No action on ammonia leak

NNSL file photo On July 18, a fire department vehicle drives through the empty parking lot of the NorthMart grocery store. It and several other businesses were closed because of an ammonia leak in the old Don Stewart Recreation Centre being demolished at the time.

NNSL file photo
On July 18, a fire department vehicle drives through the empty parking lot of the NorthMart grocery store. It and several other businesses were closed because of an ammonia leak in the old Don Stewart Recreation Centre being demolished at the time.

The Workers’ Safety and Compensation Commission (WSCC) will not be taking any action as a result of an ammonia leak on July 18 during the demolition of the old rec centre.

“The WSCC has concluded our inspection of the ammonia leak incident in Hay River,” stated spokesperson Kim Walker on Sept. 15. “We did not issue any directions as a result of this inspection.”

Directions are instructions given by the commission under the Safety Act. A direction would require a party to take certain actions to ensure compliance with the act and its regulations. 

Instead, the commission deferred the matter to the Department of Public Works and Services.

The GNWT Department of Public Works and Services chief inspector, appointed under the Boilers and Pressure Vessels Act, also conducted an inspection of the ammonia leak incident,” stated Walker. “The chief inspector cleared the site following actions taken by a contractor with specialized experience in events of this nature to secure the system. Based on the information gathered, and the steps taken by the chief inspector, the WSCC determined no further orders or directions were necessary.”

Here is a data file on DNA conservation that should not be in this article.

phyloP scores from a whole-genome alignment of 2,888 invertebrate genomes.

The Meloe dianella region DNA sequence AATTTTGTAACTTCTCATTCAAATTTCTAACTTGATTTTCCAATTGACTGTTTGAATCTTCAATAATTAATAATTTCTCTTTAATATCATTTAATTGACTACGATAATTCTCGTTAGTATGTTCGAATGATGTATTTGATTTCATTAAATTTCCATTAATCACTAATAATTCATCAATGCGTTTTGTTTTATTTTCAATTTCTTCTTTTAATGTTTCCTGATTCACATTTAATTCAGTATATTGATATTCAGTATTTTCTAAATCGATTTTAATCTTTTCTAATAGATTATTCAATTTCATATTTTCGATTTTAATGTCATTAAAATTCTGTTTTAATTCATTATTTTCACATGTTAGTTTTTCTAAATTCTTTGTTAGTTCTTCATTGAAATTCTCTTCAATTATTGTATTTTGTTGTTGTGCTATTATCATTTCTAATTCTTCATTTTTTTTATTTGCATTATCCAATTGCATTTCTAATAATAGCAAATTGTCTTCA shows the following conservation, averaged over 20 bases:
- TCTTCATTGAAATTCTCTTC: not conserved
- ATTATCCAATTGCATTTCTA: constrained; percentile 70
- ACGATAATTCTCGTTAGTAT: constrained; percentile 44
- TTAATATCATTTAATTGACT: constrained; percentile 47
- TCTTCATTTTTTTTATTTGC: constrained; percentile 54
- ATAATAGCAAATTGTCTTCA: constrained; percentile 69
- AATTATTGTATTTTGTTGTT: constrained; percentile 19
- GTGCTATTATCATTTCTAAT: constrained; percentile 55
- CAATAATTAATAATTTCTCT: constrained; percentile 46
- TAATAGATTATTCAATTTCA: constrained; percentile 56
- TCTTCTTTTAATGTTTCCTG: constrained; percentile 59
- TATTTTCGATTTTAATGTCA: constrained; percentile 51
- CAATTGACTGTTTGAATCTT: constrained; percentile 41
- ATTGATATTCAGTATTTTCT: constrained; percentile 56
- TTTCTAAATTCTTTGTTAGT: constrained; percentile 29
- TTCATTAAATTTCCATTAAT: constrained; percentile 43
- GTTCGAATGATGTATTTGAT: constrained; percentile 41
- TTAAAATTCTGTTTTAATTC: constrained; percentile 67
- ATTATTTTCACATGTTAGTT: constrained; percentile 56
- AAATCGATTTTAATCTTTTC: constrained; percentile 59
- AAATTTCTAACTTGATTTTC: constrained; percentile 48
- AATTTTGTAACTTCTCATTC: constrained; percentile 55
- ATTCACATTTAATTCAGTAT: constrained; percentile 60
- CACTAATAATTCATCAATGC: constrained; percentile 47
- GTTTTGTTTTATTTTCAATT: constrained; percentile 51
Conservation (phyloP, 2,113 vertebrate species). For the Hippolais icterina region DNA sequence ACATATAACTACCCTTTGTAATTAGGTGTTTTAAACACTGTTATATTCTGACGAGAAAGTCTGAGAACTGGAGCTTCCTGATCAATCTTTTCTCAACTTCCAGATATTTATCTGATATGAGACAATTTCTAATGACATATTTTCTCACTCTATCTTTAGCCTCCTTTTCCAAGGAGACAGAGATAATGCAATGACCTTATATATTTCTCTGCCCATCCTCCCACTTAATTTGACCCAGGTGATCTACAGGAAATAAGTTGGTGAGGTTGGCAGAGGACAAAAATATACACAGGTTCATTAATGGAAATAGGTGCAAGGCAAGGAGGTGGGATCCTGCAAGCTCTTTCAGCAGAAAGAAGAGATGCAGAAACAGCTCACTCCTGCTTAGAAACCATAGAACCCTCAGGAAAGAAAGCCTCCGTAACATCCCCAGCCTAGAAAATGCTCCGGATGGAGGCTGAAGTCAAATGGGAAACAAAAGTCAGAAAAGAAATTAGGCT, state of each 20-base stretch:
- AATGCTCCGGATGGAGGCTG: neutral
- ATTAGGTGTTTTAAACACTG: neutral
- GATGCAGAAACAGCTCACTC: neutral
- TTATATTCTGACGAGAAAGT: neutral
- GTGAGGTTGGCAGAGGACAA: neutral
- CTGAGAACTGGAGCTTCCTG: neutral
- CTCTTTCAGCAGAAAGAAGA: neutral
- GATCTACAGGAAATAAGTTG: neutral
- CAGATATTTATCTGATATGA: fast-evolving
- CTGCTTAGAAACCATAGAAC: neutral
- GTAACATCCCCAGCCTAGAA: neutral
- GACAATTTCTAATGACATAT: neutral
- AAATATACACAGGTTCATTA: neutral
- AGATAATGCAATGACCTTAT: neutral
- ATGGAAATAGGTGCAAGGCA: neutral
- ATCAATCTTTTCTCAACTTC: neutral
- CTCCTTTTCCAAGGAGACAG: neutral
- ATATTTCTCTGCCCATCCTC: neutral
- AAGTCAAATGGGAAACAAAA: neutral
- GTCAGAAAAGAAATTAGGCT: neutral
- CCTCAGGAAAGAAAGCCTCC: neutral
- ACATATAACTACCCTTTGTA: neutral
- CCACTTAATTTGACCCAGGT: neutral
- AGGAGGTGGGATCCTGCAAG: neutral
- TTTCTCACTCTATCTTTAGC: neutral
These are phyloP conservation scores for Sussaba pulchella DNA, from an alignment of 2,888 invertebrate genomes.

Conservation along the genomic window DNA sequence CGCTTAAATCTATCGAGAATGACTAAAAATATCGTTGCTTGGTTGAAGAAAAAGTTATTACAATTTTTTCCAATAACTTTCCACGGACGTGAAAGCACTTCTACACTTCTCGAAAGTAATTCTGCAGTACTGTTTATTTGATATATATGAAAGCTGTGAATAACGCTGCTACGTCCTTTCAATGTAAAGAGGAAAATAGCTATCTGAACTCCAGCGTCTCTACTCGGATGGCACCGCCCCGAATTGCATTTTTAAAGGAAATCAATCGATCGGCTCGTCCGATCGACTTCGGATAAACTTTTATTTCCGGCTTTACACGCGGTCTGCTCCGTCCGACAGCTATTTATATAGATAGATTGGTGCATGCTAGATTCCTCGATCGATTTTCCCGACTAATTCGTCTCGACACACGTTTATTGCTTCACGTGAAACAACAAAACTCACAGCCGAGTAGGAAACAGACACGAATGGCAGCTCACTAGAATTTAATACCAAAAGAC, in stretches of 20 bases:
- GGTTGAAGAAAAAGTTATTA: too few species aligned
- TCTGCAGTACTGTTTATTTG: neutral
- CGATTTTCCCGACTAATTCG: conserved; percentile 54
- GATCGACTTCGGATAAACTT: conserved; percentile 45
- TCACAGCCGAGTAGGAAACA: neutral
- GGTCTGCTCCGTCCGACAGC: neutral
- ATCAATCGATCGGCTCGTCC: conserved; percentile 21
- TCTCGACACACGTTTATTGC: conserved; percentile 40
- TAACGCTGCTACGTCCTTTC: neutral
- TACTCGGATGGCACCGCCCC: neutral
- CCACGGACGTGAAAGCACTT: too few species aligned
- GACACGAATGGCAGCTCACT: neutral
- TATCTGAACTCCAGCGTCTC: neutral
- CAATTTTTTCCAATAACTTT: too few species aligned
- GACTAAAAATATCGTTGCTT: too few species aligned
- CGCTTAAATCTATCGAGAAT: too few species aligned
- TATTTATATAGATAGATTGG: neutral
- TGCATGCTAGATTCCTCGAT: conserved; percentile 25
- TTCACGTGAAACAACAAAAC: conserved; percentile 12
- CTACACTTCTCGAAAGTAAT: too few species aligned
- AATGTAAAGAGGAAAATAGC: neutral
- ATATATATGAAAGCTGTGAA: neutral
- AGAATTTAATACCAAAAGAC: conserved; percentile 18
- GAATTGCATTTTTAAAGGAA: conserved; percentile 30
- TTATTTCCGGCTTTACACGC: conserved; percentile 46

The old rec centre – except for the relatively-new swimming pool – has been torn down and a new one will be built on the same site.

In response to follow-up questions from The Hub, Walker explained on Sept. 16 that the

WSCC cannot provide a copy of the inspection report into the ammonia leak.

“The Safety Act requires all information gathered under the act to be kept confidential except for certain circumstances described in Section 11,” she said.

A section of the downtown core was cordoned off and evacuated on July 18 because of the ammonia leak.

It could not be shut off and the gas was allowed to dissipate into the air, and the evacuation ended at about 9 p.m. on July 18.

At the time of the incident, Fire Chief Ross Potter, who is also the town’s director of protective services, attributed the cause to human error.

“Pretty much all we found was an employee made a mistake,” he said. “While removing cladding, he cut some pipes that he wasn’t supposed to cut, and that’s what caused the leak.”

In a news release on July 18, Mayor Brad Mapes stated a gas line containing ammonia was hit by a worker using a reciprocating saw.

Ammonia is used in the freezing system for arena ice.

An area was cordoned off to a minimum of 90 metres from the ammonia leak, which included the swimming pool, Godwin Mall, Driftwood Diner, The Source and NorthMart.

Ammonia can cause respiratory problems and even be fatal in high concentrations.

Dave Brothers, vice-president of Northern operations with Clark Builders, the main contractor for the demolition of the old rec centre, also said at the time the leak was caused by human error.

Brothers said a worker with a subcontractor accidentally cut the pipe containing the ammonia.

The WSCC’s investigation is ongoing into a separate incident in which a worker was injured at the demolition site on July 26.

According to the WSCC at the time, the worker was injured while operating a scissor-lift.

–Paul Bickford